The consistency Cabrera has displayed over the last five seasons is nothing short of amazing. His slugging percentage has hovered between .537 and .568 while he's blasted an average of 33 home runs and 40 doubles. He also owns rock-solid two-year platoon splits, hitting .313/.409/.541 against LHPs and .307/.360/.542 against RHPs. Plus, he's going to be just 27 next month, and with his skills and durability, he's definitely the type of player I can see anchoring my team and providing first-round value for the next seven years.
However, just like Teixeira, Cabrera's position is preventing me from pulling the trigger. I'll be able to snag a decent first baseman sometime before the fifth round.
At 24, he's the youngest on this list, and with just two years in the majors, he has the least experience. Still, what's not to like? He improved as a hitter in 2009, and the evidence suggests he can continue to get even better. Last year, he cut his strikeout rate (from 24 percent to 21 percent) while boosting his walk rate (nine percent to 11 percent). His swing percentage fell from 47 percent to 45 percent while his contact rate remained a rock-solid 75 percent, indicating he's feeling more comfortable with the strike zone. His two-year platoon splits show he handles right-handers (.280/.357/.528) as well as left-handers (.270/.347/.529).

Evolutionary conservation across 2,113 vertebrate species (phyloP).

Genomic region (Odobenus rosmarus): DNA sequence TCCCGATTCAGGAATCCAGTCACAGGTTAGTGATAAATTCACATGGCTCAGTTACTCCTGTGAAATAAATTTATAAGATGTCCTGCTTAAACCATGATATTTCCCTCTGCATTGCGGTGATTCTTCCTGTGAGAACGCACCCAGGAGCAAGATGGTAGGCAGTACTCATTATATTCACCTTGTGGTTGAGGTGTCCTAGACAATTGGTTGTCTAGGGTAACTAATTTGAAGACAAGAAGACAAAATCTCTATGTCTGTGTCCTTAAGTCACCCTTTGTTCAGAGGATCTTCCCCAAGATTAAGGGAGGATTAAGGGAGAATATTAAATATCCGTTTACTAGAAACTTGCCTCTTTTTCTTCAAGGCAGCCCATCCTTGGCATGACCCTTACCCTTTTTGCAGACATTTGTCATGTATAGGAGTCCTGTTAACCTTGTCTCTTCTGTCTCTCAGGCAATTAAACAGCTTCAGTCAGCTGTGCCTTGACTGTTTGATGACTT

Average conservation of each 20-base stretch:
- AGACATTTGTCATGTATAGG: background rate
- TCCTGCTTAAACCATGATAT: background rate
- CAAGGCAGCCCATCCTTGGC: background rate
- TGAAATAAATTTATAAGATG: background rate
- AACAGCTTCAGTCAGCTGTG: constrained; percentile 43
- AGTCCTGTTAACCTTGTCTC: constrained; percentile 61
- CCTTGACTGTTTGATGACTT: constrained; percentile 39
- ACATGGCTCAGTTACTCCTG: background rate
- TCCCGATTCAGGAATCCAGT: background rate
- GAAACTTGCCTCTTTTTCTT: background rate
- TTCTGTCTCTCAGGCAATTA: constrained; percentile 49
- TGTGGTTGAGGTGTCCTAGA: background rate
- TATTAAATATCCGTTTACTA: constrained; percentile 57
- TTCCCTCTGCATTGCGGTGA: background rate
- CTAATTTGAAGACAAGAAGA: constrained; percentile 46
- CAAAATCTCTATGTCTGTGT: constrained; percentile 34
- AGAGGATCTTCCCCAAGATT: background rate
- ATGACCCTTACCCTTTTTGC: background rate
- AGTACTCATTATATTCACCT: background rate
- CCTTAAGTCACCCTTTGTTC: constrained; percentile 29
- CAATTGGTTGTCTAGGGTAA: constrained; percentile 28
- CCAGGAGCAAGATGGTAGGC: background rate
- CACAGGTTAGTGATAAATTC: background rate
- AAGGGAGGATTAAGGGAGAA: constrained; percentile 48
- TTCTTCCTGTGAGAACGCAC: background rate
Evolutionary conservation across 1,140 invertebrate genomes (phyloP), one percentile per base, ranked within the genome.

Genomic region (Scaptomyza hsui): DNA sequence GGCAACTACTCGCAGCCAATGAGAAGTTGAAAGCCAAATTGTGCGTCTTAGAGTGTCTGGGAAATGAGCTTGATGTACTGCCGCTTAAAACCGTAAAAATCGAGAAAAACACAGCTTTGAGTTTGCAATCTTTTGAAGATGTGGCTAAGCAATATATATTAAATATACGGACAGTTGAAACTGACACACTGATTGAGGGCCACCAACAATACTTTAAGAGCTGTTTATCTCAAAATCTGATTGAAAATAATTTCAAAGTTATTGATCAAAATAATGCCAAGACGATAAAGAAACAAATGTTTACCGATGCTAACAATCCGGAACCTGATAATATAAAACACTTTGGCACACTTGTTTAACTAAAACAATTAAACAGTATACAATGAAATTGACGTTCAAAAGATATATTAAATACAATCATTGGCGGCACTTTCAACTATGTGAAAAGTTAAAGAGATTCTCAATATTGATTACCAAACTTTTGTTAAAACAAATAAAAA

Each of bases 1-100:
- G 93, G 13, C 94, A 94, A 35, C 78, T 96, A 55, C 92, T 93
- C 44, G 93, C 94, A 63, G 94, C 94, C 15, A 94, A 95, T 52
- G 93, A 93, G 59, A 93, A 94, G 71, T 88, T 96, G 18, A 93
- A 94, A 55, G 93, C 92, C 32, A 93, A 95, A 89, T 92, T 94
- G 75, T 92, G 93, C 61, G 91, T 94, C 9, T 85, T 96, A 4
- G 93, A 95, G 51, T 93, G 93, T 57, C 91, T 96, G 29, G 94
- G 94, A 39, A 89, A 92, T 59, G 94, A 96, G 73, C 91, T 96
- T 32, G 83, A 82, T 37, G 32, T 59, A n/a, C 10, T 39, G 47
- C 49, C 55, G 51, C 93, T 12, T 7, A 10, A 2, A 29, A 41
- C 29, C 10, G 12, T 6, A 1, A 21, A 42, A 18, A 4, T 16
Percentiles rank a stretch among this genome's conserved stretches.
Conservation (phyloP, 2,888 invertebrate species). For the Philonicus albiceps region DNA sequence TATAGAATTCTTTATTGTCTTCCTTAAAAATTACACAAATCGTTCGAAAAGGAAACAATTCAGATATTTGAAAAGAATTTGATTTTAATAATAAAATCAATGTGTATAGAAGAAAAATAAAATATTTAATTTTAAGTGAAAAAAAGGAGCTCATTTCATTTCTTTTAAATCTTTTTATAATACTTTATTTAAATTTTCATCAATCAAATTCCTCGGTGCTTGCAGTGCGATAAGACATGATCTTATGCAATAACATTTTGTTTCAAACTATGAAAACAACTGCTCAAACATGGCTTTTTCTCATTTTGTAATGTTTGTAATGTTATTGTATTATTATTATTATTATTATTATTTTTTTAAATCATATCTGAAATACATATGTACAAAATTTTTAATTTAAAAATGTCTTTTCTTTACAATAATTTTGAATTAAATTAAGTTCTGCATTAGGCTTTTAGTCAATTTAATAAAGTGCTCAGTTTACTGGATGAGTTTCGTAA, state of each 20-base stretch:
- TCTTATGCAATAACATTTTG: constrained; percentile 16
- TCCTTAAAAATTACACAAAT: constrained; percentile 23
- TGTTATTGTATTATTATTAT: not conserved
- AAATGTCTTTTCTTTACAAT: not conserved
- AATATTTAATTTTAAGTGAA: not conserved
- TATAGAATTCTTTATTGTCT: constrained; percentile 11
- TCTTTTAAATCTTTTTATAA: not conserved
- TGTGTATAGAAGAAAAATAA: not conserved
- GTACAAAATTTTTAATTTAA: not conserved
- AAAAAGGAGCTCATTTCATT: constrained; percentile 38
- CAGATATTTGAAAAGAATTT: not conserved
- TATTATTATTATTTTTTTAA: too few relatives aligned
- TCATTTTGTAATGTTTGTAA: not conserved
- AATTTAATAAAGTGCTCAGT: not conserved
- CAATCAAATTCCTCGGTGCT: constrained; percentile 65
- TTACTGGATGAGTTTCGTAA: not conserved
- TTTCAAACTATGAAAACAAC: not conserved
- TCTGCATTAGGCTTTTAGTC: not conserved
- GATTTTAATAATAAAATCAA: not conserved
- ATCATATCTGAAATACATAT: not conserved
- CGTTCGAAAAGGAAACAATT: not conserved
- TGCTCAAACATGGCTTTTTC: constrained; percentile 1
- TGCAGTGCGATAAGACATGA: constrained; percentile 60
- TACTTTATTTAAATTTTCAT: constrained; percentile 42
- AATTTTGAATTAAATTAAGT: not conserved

Defensively, the only player who grades higher than Longoria at third is Adrian Beltre. While he doesn't play a premium position (I'm calling center field, shortstop and second base the premium positions) he certainly brings strong defensive value. And since I'm not considering anyone who plays a premium position, Longoria is the top defender on my short list.
He's also under contract to Tampa Bay for the next seven years. (The last three years are club options, but if the Rays aren't going to want him in 2014, odds are strong I won't want him on my Scoresheet team.) That kind of stability is worth something in a keeper league.
Just prior to the draft, I narrowed my choices to Longoria and Mauer. I really wanted to go for Mauer, but I just couldn't get past the fact he has a new home address after all those years of raking at the Metrodome. Longoria will be the anchor for my team for the next several years.
Here's the how the first round went:
Craig Brown is a contributor to Baseball Prospectus. He can be reached here.